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Tag Archives: United States

Trump Betrays MAGA Over Venezuela, by Tom Luongo

It looks like the US government-backed coup in Venezuela is coming a cropper and the US won’t get its hands on Venezuela’s oil this go around. That doesn’t mean it won’t keep trying. From Tom Luongo at tomluongo.me:

The U.S. backed a coup in Venezuela that has failed. And President Trump was the architect of it. This is a farce surrounding an intrigue contained within a tragedy.

What has happened in Venezuela is tragic. Nicolas Maduro is a comical figure straight out of central casting for a South American leader of a junta. But it has been the U.S.’s designs on Venezuela’s oil and gas reserves (the largest proven in the world as of 2017) that is the real story behind this week’s events.

For anyone still harboring doubts as to who Trump truly is Venezuela should end them. Trump’s Energy Dominance policy is at the core of his foreign policy. And he will do whatever it takes to secure that policy and deliver a long-standing order to the U.S. and European oligarchy to gain control over Venezuela.

Energy Dominance

As Alistair Crooke succinctly put it last year at Strategic Culture:

The US – were energy dominance to succeed – simply would control the tap to the economic development – or its lack thereof – for rivals China, and Asia. And the US could squeeze Russia’s revenues in this way, too. In short, the US could put a tourniquet on China’s and Russia’s economic development plans. Is this why JCPOA was revoked by President Trump?
Here then, is the squaring of that circle (more US power, yet less empire): Trump’s US aims for ‘domination’, not through the globalists’ permanent infrastructure of the US defence umbrella, but through the smart leveraging of the US dollar and financial clearing monopoly, by ring-fencing, and holding tight, US technology, and by dominating the energy market, which in turn represents the on/off valve to economic growth for US rivals. In this way, Trump can ‘bring the troops home’, and yet America keeps its hegemony. Military conflict becomes a last resort.

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The American Empire Pivots Toward Venezuela, by Michael Krieger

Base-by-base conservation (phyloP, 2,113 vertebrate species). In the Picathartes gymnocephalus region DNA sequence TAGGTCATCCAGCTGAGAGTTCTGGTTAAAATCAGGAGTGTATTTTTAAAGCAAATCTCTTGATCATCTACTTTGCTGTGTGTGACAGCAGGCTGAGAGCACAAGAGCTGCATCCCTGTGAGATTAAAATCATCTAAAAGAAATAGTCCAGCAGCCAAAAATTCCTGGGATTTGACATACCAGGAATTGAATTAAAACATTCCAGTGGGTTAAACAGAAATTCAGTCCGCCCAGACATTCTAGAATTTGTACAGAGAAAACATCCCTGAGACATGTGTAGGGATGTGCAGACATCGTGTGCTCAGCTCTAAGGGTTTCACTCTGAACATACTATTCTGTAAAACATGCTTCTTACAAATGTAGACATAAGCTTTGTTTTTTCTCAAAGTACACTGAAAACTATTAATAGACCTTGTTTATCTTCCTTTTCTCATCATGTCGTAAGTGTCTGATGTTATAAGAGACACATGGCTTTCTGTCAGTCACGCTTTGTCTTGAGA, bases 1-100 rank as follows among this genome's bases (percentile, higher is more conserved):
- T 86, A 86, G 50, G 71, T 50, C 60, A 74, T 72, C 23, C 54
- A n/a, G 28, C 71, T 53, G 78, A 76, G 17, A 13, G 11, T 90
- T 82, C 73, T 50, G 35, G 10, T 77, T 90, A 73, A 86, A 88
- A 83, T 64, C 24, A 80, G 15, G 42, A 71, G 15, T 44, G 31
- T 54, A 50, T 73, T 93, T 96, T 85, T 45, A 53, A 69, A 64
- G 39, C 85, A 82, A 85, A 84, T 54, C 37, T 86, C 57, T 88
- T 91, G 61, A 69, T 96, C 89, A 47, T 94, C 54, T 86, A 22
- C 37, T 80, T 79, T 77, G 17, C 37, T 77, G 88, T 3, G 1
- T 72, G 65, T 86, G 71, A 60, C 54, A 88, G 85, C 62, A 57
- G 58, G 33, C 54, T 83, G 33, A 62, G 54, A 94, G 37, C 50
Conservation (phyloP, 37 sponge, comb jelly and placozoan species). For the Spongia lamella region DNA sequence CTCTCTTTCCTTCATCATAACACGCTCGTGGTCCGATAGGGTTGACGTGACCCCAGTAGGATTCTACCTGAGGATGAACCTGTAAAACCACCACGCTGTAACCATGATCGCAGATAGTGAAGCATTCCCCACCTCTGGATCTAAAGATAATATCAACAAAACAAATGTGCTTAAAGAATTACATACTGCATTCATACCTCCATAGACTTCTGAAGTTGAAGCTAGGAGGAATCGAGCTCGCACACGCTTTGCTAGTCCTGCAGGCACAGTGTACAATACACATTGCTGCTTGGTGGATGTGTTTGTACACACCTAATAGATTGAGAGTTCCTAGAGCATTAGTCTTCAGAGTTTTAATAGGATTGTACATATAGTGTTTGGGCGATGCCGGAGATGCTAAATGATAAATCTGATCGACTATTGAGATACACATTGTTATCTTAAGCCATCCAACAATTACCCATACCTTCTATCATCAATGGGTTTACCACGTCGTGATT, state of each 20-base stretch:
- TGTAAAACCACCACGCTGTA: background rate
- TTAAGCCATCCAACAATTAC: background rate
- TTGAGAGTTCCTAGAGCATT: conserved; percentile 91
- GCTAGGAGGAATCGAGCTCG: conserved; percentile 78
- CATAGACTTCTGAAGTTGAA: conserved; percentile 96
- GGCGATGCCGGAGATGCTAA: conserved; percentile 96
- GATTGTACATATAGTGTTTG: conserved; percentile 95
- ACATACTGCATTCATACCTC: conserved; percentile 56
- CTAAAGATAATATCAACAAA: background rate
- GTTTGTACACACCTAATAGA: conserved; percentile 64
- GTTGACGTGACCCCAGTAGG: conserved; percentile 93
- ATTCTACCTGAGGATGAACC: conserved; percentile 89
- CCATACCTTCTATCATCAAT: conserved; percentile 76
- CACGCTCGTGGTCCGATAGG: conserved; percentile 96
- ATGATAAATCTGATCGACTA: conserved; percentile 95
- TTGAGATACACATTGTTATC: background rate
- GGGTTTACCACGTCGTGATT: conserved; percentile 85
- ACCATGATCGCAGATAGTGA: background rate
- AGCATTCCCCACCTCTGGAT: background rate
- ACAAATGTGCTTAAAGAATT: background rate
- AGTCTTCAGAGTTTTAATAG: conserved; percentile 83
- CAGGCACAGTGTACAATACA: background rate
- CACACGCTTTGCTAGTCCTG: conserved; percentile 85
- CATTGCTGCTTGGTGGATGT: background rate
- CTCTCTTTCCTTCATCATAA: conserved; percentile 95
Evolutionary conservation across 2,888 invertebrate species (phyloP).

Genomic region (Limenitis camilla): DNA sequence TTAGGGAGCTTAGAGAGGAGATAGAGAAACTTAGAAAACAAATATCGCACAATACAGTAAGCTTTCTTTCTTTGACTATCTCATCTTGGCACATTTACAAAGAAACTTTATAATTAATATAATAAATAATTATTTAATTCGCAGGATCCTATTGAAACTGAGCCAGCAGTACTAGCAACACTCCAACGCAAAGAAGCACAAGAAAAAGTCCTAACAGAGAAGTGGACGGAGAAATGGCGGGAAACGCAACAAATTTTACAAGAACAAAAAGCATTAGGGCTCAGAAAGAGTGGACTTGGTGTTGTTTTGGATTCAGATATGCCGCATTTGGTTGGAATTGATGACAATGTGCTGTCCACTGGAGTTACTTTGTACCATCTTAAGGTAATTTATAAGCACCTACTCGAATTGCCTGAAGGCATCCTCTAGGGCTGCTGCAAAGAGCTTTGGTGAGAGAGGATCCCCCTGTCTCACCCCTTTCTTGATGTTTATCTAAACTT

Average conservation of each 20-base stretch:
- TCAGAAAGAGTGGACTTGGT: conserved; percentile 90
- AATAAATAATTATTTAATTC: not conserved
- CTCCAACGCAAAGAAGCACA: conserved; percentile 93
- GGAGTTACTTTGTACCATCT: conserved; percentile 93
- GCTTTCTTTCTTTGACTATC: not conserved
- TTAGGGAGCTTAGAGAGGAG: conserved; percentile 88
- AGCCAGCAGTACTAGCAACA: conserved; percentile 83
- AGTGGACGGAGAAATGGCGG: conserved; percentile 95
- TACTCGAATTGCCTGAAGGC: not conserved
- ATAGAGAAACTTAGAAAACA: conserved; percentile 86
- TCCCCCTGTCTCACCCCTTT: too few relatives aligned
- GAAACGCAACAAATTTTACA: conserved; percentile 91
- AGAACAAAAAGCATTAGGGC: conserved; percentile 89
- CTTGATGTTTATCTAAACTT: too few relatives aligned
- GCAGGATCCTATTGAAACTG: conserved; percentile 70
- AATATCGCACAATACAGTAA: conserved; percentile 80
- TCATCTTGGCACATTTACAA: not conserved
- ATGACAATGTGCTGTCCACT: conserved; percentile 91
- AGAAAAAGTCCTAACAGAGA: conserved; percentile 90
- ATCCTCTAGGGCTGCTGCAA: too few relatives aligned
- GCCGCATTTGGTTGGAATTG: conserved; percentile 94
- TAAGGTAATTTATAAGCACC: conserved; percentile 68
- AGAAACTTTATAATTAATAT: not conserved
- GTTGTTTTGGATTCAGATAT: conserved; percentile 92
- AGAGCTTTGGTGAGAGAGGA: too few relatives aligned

Would the US care about Venezuela if it didn’t have huge oil reserves and wasn’t in bed with Russia and China? The question almost answers itself. From Michael Krieger at libertyblitzkrieg.com:

Many people are coming to quick takes on yesterday’s extraordinary decision by the U.S. government to recognize an unelected opposition leader as interim President of Venezuela based on their view of Maduro and his government. Similar to the emotional responses to those first clips of the Covington students and Nathan Phillips, such superficial opinions feel good and confirm biases, but don’t tell you much about what’s really going on. From my seat, the move by the Trump administration to choose the leader of Venezuela by diktat is just straight up imperial geopolitics. Nothing more, nothing less.

A month ago, I reassessed my geopolitical assumptions in the post, Is U.S. Geopolitical Strategy Experiencing a Monumental Shift? In it, I detailed how U.S. foreign policy seemed to be shifting toward a focus on containing China, which would lead to a far more serious confrontation between the world’s number one and number two economies.

I’ve now seen enough to seriously consider that we may be entering an entirely new geopolitical environment dominated by vastly increased tensions between the U.S. and China. If so, it will likely last a lot longer than you think as leaders in both China in the U.S. will be looking for a scapegoat as their crony, financialized economies struggle under unpayable debt and unimaginable levels of corruption.

With the attempt to push Russia back in Syria a clear failure, the neocons in Trump’s administration quickly got to work on their next scheme. Enter Venezuela.

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Entering a Major Regional Re-set – The Syria Outcome Will Haunt Those Who Started This War, by Alastair Crooke

Odds don’t usually favor dramatic change, because today usually looks pretty much like yesterday, and tomorrow usually looks pretty much like today. However, the odds favor a rather dramatic realigment in the Middle East that leaves Russia and its allies in a position of strength, and the US in withdrawal. From Alastair Crooke at strategic-culture.org:

The Middle East is metamorphosing. New fault-lines are emerging, yet Trump’s foreign policy ‘hawks’ still try to stage ‘old movies’ in a new ‘theatre’.

The ‘old movie’ is for the US to ‘stand up’ Sunni, Arab states, and lead them towards confronting ‘bad actor’ Iran. ‘Team Bolton’ is reverting back to the old 1996 Clean Break script – as if nothing has changed. State Department officials have been briefing that Secretary Pompeo’s address in Cairo on Thursday was “ slated to tell his audience (although he may not name the former president), that Obama misled the people of the Middle East about the true source of terrorism, including what contributed to the rise of the Islamic State. Pompeo will insist that Iran, a country Obama tried to engage, is the real terrorist culprit. The speech’s drafts also have Pompeo suggesting that Iran could learn from the Saudis about human rights, and the rule of law.”